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Take a Swing at a Debilitating Condition: Tennis Elbow

Monday, April 11, 2022 10:01 AM

It’s that time of year to pick up a tennis racket. But rigorous workouts in this sport could leave your elbow aching with lateral epicondylitis, also known as tennis elbow. It’s a common condition that can be debilitating. It’s one of the more painful overuse injuries.

“It’s a degenerative process in the tendon of the elbow area, but many people think of it as an inflammatory condition,” explains Dr. Peter Waller, primary care sports medicine specialist at NorthShore Orthopaedic & Spine Institute. “The tendons experience microtears, or repetitive microtrauma, which makes the elbow area tender.” 

tennis elbow

As many as three percent of Americans – or nearly 10 million – are affected by the progressive and painful condition. Sometimes tennis elbow can be the result of a traumatic injury that comes when using your hand and wrist to break a fall. Both men and women are equally at risk and usually, people over age 40 are mostly impacted; however, there are more younger adults who are developing tennis elbow with the growing popularity of gaming, or esports. Additionally, painters, plumbers, chefs, butchers, carpenters, musicians, basket weavers, and knitters are all prone to feeling the pain of tennis elbow; really anyone who works using their hand, wrist, and arm that’s repetitive in nature, aggravating tendons in the elbow and forearm.

“Anyone who reaches, lifts, grips or grasps repeatedly while working could develop tennis elbow,” Dr. Waller says. “If you experience pain or discomfort when you touch the outside of your elbow, or when you do activities such as turning a doorknob, shaking hands, or carrying heavy bags, you likely have tennis elbow.” Dr. Waller adds, “You also might notice losing your range of motion in your elbow or a weakening grip. In time, the pain can travel down your forearm to your hand.”

If tennis elbow isn’t treated properly, daily activities could be impacted. Consider rest and physical therapy to stretch and strengthen muscles. It’s also important to check your posture. Improving your technique might prevent a recurrence of tennis elbow too. And be sure to warm up muscles before taking on strenuous tasks.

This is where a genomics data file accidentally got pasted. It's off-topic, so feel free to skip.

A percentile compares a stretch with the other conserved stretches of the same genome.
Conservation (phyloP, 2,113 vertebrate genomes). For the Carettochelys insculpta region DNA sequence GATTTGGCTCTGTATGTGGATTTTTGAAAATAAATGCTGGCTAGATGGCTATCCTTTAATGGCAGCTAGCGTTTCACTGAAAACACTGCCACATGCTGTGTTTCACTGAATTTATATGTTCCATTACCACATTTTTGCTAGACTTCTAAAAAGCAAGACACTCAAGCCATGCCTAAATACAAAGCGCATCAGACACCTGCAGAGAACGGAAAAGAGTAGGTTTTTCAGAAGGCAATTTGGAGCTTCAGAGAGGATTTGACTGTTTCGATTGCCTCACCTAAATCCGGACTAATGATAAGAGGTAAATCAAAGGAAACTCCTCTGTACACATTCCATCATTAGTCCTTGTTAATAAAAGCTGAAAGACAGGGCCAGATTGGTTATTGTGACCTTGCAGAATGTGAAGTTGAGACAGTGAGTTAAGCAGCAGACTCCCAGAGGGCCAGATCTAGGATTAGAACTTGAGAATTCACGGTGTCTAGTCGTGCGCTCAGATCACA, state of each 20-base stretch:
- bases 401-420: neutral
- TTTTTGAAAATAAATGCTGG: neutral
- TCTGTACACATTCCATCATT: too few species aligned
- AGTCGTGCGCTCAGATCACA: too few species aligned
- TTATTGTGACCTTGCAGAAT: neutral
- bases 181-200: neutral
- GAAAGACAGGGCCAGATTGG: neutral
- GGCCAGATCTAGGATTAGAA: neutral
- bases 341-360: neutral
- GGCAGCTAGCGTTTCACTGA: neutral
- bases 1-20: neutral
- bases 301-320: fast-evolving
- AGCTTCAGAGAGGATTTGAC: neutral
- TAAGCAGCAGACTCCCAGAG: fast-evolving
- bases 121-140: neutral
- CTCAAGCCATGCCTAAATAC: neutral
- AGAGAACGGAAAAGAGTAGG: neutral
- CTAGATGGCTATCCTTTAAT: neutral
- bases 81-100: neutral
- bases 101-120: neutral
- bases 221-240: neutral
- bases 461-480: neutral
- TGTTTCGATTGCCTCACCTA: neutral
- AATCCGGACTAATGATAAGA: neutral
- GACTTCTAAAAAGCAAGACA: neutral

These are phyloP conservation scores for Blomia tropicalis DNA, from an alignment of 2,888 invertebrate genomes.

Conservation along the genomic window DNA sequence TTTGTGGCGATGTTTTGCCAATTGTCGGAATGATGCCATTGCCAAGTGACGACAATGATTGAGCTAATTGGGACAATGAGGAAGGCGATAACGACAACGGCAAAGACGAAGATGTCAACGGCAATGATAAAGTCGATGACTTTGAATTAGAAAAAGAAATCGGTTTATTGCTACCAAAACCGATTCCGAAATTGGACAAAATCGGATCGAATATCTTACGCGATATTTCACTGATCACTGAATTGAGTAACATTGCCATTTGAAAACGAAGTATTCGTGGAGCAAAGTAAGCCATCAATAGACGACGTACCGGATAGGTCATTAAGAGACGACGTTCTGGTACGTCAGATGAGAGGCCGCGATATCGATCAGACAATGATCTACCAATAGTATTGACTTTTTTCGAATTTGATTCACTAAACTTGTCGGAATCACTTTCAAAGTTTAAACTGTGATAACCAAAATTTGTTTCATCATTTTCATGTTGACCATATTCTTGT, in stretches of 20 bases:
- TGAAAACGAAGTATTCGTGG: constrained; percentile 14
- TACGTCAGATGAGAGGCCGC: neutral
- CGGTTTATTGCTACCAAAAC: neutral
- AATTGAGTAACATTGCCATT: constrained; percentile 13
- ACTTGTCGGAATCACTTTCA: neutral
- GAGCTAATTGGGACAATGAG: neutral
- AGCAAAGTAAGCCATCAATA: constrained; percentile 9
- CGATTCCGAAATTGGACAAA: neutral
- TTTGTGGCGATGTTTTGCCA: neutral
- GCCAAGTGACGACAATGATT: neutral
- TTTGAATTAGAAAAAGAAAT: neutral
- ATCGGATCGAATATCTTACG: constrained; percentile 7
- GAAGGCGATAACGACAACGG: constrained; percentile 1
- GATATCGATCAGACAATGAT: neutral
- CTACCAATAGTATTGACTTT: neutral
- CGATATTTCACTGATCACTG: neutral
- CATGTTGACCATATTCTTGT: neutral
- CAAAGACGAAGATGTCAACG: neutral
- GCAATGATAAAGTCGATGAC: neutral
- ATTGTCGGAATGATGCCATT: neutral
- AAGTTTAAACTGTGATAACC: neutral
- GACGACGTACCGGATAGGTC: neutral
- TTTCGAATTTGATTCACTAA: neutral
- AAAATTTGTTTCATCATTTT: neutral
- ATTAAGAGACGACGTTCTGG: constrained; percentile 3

It usually takes three to six weeks to feel better. A brace might help to support the elbow. Icing and anti-inflammatory medications also are good for recovery.

For more severe cases, or rapid recovery, there are other options.

  • Corticosteroid shot. This injection treatment can help with pain immediately but might lead to a relapse or prolonged recovery.
  • Platelet-rich plasma therapy (PRP).  This injection therapy that uses a patient’s blood to reintroduce platelet-rich plasma into the injured tendon, accelerating healing, has been shown to be superior for long term improvement compared to corticosteroid injections.
  • Bone Marrow Aspirate Concentrate (BMAC). This is an emerging treatment to restore diseased or damaged tissues, showing promise with further research.
  • Topical Nitroglycerin Patches. These are thought to enhance tissue healing through increased local blood flow, collagen synthesis and more, but research is lacking, and some side effects include headaches and skin rashes.

Most cases improve with conservative treatments, never requiring surgical intervention. But in some cases, minimally invasive tendon debridement procedures or surgery might be necessary to reverse the effects of tennis elbow.

“The good news is with immediate and proper attention to a tennis elbow injury, 80% of patients have symptom improvement or resolution within the year,” Dr. Waller notes.

The NorthShore Orthopaedic & Spine Center provides comprehensive, personalized treatment for patients. From the most advanced diagnostic imaging to specially trained physical therapists and expert physicians including sports medicine specialists like Dr. Waller, who specializes in overuse injuries, non-surgical musculoskeletal care and ultrasound-guided injections, the Center offers convenient access and expert care.